Today’s Scripture – November 4, 2013

Jeremiah 31:3-6 (NIV):  The Lord appeared to us in the past, saying: “I have loved you with an everlasting love; I have drawn you with loving-kindness.  I will build you up again and you will be rebuilt, O Virgin Israel. Again you will take up your tambourines and go out to dance with the joyful.  Again you will plant vineyards on the hills of Samaria; the farmers will plant them and enjoy their fruit.  There will be a day when watchmen cry out on the hills of Ephraim, ‘Come, let us go up to Zion, to the Lord our God.'”

Several times in the past God has had to bring judgment on His people. But in all of these cases, His goal was not to destroy His people, but to tear down what they had become, to burn the accreted corruption and impurity away from them through trial and suffering, to break them sharply away from those things of the world that they had grown to rely on.  And all of this was NOT to do away with them, but to help them to be restored to their proper relationship with Him.

Understand that there is a vast difference between the suffering that happens to God’s people when they have grown slack in their worship and devotion to God, or when they have become outright rebellious, and the suffering that they undergo through persecution at the hand of enemies of the light.  The latter is not a sign of God’s displeasure, but is an opportunity to shine the brightest light into the darkest corners, and God has promised to be with His people throughout any persecution that they have to undergo.  God’s judgment only comes on those who have ignored repeated warnings to repent, and for whom only God’s direct discipline will have any chance of causing them to turn around.

Of course, whether the judgment and discipline have the effect God desires depends entirely on those experiencing the discipline.  When they ignored the words of His prophets, God punished the northern kingdom of Israel over several centuries, sometimes through famine and sickness, sometimes by bringing invaders to conquer and oppress them.  Eventually He used Assyria to take them into captivity.  But the people would never repent, even when they were taken away from their land.  Instead, they merely assimilated into the Assyrian culture, and were ultimately lost as God’s people.  Their choice, not His.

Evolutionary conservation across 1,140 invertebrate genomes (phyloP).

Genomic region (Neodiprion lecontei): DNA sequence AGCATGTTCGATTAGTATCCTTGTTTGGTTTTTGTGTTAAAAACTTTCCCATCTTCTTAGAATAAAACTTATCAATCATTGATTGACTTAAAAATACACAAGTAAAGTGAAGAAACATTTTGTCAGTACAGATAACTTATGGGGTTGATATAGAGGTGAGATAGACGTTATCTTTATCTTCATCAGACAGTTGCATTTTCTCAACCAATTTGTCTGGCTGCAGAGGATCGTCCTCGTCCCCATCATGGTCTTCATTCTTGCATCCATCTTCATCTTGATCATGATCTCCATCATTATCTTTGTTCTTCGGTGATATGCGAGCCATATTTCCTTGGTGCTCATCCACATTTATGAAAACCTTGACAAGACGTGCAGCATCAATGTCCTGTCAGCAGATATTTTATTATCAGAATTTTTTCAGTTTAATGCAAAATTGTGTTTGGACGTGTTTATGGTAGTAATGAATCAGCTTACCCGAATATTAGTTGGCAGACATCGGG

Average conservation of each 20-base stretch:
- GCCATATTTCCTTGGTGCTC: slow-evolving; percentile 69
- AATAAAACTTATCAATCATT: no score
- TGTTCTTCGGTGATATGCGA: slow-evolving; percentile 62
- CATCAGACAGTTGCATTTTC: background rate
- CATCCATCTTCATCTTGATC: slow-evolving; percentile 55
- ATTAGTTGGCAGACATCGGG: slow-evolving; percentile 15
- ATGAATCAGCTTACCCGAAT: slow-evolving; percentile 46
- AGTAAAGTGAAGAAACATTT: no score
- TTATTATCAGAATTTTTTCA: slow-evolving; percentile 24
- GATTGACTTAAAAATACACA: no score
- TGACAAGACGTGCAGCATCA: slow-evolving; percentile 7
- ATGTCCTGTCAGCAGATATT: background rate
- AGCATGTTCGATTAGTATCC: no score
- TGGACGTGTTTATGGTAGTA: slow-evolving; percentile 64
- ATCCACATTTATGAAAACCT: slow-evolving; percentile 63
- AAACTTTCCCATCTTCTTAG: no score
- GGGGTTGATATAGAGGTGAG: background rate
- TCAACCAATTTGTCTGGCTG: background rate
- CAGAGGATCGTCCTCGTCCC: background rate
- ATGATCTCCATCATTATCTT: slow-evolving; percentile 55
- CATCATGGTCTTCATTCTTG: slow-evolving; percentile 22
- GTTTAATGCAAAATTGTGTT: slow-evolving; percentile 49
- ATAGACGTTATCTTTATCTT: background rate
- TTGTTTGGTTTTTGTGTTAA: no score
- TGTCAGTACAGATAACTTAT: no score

The story was different for Judah.  Over the centuries when the people of the southern kingdom drifted away and would not heed the voice of the prophets, God brought the same suffering, the same kinds of armies to them.  On a few occasions, the leaders and many of the people repented, and God’s judgment was deferred.  But ultimately He had to bring in Babylon to overwhelm them and carry them away.  But for the people of Judah, the captivity served as a crucible to burn away the corruption and impurity from their hearts, and to reform them into a people whom God could bring back into the land, through whom He could ultimately bring forth the Messiah.

God’s first choice is for His people to continue to follow Him whole-heartedly, and to respond to any necessary corrections immediately.  But when He has to, He will bring His judgment onto His people in a last-ditch effort to draw us away from the world and back into whole-hearted devotion to Him.  His goal is ALWAYS restoration.  But the decision whether to repent or to perish; whether to turn from the world to God, or to keep our hearts enmeshed in worldly loves; whether to be God’s people doing the work he has assigned for us, or to become assimilated into our society so that we are no longer His people; that decision must always be made by us.

Father, it is so easy to see when we look back at Israel and Judah, but much harder to see when we look at ourselves.  I know that far too many of us who go by the name of Christian have grown lukewarm, and even absolutely cold.  We have forgotten our first love, and all too often pay You lip service that is not reflected in who we really are and what we really do.  Open our eyes and our ears, Lord, so that we can see and hear you calling us back into whole-hearted fellowship with You before it’s too late; before we have to experience Your discipline and judgment.  Amen.

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